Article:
Future FAA Programs In Doubt

The closing of nearly 200 control towers has been getting the attention as the FAA cuts spending to comply with the federal budget sequestration. But other spending cuts that are coming raise even more troubling questions about the FAA’s future programs that will affect all of us who fly in one way or the other.

The FAA NextGen program is already years into development and mandated spending cuts will slow or even derail its completion. The core of NextGen is a move to satellite-based air traffic control to replace radar. The ADS-B equipment required to be installed by 2020 in nearly all aircraft is a key component of NextGen and many airplane owners are already installing equipment to meet that demand. But will there be a NextGen up and working by 2020? Not unless the development budgets are restored.

You may ask who cares about NextGen. Actually, all pilots and airplane owners do. The FAA’s current position with NextGen is like having one foot on the boat and the other on the dock. It is committed to deploying NextGen with that system’s advanced traffic separation and navigation and is gradually retiring the current equipment. If NextGen is delayed by the funding cuts the radars, navaids and communications network in use now will not have been maintained for the indefinite future. The transition to NextGen is already underway and a delay will leave gaps where we don’t have the reliability from the existing system or the advantages of the new system.

Another likely victim of FAA spending cuts is the transition to a lead-free avgas. Industry and the FAA have formed a partnership to identify and test candidate fuels to determine which formula will be least disruptive in the move away from lead. The FAA’s part of the program demands lots of dough to establish testing methods to create a lead-free avgas specification. If even part of that funding is cut out of the budget the process slows down, probably way down.

Even when the best possible unleaded avgas formula is identified every certified airplane-engine combination will need to be recertified to use that fuel. And only the FAA can do that. Even in some airplanes that will not need modification to burn a new fuel, there still must be certification approval, and that requires manpower and that costs money. And many, perhaps most, airplanes will need to be modified at least to a small extent to use an unleaded fuel, even if that modification is “only” new operating limitations, and perhaps performance data changes.

Even homebuilders are likely to feel FAA budget cuts in the form of delays. Most E-AB are signed off by an FAA designee (DAR) instead of an FAA employee. But the DARs are certified by FAA staff, and must be recertified on a routine schedule and that requires FAA manpower. The result will be longer waits for approvals of all types.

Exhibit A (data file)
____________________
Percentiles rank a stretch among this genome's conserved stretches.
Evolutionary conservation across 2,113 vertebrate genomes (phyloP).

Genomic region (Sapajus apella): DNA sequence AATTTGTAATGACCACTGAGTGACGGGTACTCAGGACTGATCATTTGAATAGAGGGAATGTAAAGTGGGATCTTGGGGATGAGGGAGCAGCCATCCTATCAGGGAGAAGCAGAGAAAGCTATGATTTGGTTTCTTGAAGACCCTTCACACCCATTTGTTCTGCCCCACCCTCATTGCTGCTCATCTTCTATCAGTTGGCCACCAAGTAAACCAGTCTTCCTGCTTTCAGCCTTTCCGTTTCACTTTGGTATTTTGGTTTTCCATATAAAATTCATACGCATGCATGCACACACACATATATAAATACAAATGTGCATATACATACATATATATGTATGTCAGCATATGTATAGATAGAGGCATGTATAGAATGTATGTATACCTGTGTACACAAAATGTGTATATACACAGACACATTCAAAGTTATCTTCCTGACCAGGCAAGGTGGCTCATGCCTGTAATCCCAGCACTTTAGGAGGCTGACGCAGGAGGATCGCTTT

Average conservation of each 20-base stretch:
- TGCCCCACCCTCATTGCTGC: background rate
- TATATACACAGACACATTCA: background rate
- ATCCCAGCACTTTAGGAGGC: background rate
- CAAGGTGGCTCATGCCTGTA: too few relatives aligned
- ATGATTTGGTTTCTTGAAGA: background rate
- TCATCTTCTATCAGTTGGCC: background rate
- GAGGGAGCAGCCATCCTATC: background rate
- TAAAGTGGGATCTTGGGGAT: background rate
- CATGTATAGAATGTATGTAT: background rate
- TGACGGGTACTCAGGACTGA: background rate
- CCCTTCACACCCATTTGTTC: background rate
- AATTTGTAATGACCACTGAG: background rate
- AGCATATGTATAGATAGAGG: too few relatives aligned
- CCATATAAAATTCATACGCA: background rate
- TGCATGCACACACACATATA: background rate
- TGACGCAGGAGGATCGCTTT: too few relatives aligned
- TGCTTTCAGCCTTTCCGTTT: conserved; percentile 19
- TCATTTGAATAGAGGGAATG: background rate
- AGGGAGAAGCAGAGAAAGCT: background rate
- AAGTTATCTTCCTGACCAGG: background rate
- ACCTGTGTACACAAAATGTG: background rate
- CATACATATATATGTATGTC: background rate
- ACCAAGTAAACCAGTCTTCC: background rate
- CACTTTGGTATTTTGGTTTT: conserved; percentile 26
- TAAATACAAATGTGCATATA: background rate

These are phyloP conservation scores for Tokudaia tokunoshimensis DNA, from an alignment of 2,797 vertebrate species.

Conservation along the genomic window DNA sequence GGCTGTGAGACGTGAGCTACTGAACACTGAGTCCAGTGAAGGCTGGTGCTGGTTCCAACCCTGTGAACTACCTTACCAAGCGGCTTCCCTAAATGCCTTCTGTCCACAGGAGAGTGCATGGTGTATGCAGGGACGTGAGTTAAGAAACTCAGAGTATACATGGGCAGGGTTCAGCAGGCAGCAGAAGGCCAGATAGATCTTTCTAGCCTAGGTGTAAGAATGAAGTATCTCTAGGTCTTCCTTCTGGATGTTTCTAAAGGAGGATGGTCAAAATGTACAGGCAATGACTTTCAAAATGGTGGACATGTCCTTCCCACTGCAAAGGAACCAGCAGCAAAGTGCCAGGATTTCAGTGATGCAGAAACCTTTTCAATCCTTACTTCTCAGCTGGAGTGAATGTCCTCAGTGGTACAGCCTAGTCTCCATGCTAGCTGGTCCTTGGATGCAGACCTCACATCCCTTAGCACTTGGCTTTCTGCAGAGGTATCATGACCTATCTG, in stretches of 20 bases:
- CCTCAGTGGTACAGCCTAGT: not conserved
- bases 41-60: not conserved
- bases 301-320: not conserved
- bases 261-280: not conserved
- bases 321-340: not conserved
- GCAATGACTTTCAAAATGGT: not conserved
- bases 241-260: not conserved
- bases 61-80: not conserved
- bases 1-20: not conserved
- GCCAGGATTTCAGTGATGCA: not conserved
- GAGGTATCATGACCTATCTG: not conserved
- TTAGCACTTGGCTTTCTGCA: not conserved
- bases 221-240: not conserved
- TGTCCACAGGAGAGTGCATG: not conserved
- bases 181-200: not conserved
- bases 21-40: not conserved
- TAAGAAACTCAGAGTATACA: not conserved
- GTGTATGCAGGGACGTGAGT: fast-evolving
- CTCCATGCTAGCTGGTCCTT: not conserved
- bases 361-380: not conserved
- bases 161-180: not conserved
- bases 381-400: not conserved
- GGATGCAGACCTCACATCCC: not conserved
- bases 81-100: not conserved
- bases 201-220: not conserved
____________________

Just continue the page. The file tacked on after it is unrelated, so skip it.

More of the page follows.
You may think we don’t need an FAA, or we need less FAA. But that’s not the question here. What the across the board spending cuts do is remove manpower and resources but do not eliminate any rules or procedures. So just as TSA lines to board an airliner grow longer, or the wait to clear customs increases, our personal flying will be made more complicated and cumbersome by the FAA budget cuts.

Closing cost effective privatized contract control towers was the first and in some ways easiest way for the FAA to cut its budget. The coming cuts won’t have the drama or headline grabbing attention of the tower closings, but they will make our lives as pilots and airplane owners more complicated, probably more costly, and certainly less predictable. All aspects of general aviation will carry an unfair share of the impact of FAA funding cuts.


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18 Responses to Future FAA Programs In Doubt

  1. Stu Baxter says:

    The fuels are here for the most part. Only the FAA can waste millions and years to get done what could be done in the next six months.

    • Mac says:

      Sorry, Stu. That’s a myth. There is no unleaded avgas that has been tested across the entire range of performance in all altitudes, temperatures, fuel system materials, engine types and so on. And even when that is done, how do we know what happens to a candidate fuel when it sits in storage for six months or a year as avgas sometimes does? And what happens when a new fuel is mixed with 100ll? We don’t know. But that will be necessary because fuel replacement will take time and the fuels must be compatible.
      Identifying an unleaded avgas that is least disruptive and most cost effective is a huge job and the work has barely begun.
      Mac Mc

  2. Eric7 says:

    Good analysis Mac. Industry-specific versions of your column are appearing in every business publication I read. Anyone who thinks sequestration is not going to slam the brakes on the economy is dreaming.

  3. Stu Baxter says: